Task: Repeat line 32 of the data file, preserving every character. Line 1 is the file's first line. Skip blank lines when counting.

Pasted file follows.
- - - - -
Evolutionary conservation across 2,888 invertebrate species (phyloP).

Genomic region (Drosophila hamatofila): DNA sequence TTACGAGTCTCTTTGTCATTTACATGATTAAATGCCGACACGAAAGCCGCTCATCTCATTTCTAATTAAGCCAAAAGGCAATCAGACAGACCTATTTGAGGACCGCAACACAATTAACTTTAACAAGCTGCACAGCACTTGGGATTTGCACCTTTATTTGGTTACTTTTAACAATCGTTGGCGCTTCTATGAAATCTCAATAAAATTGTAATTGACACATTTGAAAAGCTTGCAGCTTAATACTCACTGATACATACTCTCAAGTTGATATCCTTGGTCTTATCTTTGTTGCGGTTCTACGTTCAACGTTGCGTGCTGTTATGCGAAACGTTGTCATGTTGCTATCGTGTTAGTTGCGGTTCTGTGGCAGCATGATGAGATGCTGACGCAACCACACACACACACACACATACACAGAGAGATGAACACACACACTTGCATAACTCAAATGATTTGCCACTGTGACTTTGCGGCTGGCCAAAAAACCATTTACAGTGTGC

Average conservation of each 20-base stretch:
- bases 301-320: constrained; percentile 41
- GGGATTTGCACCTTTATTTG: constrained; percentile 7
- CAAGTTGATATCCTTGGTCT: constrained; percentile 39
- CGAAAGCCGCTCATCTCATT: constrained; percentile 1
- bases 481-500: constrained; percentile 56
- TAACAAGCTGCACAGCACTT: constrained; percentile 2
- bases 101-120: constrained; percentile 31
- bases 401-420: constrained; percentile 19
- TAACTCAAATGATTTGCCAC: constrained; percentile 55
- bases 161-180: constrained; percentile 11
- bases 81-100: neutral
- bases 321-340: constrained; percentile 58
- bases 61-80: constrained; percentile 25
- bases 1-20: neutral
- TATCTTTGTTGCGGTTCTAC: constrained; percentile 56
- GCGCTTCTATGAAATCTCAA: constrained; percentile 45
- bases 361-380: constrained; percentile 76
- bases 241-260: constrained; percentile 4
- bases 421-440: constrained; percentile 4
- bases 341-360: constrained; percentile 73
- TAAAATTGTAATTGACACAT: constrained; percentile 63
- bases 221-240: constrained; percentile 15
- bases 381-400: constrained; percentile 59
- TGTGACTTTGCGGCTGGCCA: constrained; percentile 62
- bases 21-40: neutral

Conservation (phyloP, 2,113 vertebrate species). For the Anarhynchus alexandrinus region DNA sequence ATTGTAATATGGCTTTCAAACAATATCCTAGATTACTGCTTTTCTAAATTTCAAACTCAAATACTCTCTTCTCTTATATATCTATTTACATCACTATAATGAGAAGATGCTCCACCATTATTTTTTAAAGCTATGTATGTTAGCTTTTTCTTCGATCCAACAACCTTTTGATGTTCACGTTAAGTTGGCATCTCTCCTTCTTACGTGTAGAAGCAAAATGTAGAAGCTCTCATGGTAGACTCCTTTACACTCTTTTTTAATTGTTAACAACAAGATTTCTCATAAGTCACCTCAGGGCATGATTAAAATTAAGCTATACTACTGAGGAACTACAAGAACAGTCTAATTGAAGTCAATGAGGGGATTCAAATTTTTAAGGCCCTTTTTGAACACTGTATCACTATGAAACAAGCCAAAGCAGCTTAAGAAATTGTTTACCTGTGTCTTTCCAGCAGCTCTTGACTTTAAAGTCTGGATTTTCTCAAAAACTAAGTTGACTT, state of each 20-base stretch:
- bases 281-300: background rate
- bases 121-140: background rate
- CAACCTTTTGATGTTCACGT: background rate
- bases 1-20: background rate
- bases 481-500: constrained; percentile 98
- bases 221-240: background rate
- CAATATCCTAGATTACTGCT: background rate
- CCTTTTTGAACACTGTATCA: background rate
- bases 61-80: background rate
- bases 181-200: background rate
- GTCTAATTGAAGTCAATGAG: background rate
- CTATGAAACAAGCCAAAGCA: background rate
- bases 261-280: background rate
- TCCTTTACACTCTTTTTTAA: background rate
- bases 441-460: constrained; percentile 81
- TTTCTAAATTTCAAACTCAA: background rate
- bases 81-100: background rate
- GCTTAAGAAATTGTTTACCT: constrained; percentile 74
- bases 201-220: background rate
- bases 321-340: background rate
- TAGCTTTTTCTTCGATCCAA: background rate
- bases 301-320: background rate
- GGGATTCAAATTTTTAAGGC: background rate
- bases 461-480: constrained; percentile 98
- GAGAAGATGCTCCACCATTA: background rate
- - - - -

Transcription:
- CAACCTTTTGATGTTCACGT: background rate